ESPOSITO: Lack of monogamy among students due to overwhelming responsibilities they face


Column: Unapologetically

With the national marriage rates declining every year, there are constant debates as to why. 

As we progress as a society, some argue that humanity as a whole is moving away from marriage, that it is more of a social construction. Others argue that it is more of a title on paper and has begun to mean less as we become a more secular society. But a new study points fingers at a different culprit: college students. 

It is now factual that young people are moving farther and farther away from long-term relationships. Many factors indicate that it directly correlates to more and more young adults going away to college. 

It is true that getting a college degree is now a priority to become financially stable in life. In past generations, college was far less prioritized and not as required for many secure jobs. But now, as the work force grows more competitive, college degrees are becoming a must-have. 

College students are now focusing more on education and securing a degree. But they are also putting behind secure long-term relationships. Individual stability is now seen as much more important, with girlfriends and boyfriends becoming much more of a rarity on college campuses. A lot of it does have to do with the preoccupation of schoolwork. Also to blame is the culture college students have created for themselves.

The hookup culture on college campuses have taken away the concept of dating the generations before us have used. Between 60 and 80 percent of college students in North America have had “hookups” as opposed to relationships, according to a study in The Atlantic.

While many researchers question why, it seems there are many reasons to blame, one of them being the economy.

Young people are so set on finding jobs and securing internships, it becomes challenging to put time and effort into anything for themselves, including love. It is not enough to just attend college and earn a degree anymore. You have to participate in extracurriculars, be involved in volunteer work, earn a stellar GPA and build up your resume in any way you can. On top of that, many students are financially in charge of themselves and have to work daunting hours at jobs while still being a full-time student.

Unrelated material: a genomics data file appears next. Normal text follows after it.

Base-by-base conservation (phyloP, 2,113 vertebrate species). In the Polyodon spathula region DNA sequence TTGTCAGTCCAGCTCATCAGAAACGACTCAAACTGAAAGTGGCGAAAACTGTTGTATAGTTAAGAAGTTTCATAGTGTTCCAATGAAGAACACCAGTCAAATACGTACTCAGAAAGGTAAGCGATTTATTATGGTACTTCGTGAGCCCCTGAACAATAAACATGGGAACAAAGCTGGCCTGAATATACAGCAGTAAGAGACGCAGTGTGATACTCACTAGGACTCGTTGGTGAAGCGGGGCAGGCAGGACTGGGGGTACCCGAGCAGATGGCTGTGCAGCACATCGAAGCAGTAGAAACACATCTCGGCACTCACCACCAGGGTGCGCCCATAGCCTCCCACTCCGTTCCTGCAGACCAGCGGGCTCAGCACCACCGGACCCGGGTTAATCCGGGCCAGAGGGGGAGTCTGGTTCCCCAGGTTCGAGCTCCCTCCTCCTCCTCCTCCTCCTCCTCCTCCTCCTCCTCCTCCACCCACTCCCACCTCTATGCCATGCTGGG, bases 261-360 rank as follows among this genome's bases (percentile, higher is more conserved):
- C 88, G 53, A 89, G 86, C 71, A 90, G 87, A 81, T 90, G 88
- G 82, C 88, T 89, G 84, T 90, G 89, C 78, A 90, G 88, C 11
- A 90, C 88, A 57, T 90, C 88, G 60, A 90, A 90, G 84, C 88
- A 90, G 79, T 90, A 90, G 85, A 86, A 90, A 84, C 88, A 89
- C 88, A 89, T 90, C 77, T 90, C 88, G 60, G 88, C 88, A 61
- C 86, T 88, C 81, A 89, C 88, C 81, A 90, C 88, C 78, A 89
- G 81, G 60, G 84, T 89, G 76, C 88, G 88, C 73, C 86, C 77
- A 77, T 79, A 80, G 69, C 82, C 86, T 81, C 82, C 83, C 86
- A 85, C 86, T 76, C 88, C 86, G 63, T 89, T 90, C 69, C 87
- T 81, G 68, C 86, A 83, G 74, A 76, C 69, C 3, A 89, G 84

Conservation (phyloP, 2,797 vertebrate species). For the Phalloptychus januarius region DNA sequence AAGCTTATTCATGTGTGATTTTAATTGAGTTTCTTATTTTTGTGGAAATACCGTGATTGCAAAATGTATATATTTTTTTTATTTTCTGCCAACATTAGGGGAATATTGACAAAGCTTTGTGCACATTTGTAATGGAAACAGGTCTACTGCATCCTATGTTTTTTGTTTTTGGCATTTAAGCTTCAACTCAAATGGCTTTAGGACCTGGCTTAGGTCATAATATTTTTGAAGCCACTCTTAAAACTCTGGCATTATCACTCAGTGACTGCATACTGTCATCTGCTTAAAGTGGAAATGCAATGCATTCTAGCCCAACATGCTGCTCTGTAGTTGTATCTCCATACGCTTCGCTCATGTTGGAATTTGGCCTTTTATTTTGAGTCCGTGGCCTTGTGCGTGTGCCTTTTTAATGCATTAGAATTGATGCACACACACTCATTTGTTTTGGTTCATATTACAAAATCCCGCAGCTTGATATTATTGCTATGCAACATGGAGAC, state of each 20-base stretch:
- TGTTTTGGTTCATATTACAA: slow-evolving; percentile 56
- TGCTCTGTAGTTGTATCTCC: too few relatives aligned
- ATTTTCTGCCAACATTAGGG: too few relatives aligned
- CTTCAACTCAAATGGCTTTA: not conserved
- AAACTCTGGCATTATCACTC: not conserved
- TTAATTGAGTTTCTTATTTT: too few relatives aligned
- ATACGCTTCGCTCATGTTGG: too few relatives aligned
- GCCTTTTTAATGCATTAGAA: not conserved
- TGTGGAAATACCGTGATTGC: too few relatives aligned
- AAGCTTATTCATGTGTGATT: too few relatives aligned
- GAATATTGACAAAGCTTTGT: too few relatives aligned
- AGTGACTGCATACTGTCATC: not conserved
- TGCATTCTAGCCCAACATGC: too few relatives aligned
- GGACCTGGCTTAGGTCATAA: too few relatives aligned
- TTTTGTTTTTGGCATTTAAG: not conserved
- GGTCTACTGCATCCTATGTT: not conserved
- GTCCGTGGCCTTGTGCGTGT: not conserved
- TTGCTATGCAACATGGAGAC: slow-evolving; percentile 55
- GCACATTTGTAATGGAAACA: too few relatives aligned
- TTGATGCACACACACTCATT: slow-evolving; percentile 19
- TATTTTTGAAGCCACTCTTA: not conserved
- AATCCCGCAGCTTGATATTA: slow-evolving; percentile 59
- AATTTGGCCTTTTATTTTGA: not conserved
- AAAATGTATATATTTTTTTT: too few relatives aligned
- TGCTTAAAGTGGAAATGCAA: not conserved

It is great to be well-rounded and great to be involved in many things, but as these students progress intellectually, they negatively progress emotionally. It is not because they are not capable of love and relationships, they just simply do not have the time for it anymore.

Humans want emotional connections and college students are seriously lacking them. They fear attachments and fear the commitment that comes with them, because they fear they are not emotionally equipped to handle them. When you are spread so thin, you begin to doubt what you are even capable of giving.

So, hookup culture flourishes. It is quick, easy and the best way to relieve your wants without having to give much else. For college students who look down on that, many of them revert to having no romantic relations at all. When college students were asked about their romantic lives on campus, many said they would like to participate in relationships but were fearful of hookup culture and did not know how to work around it, according to a study from The Seattle Times

Some people cannot handle relationships in college. For some, it is a really positive experience. But for many, with everyone else left to deal with, it has become a burden. 

So as relationships continue to decline, we must remember as a society everything we have given college students to deal with and why their love lives are no longer a priority.

Laura Esposito is in the School of Arts and Sciences sophomore majoring in journalism and political science. Her column, "Unapologetically," runs on alternate Tuesdays.

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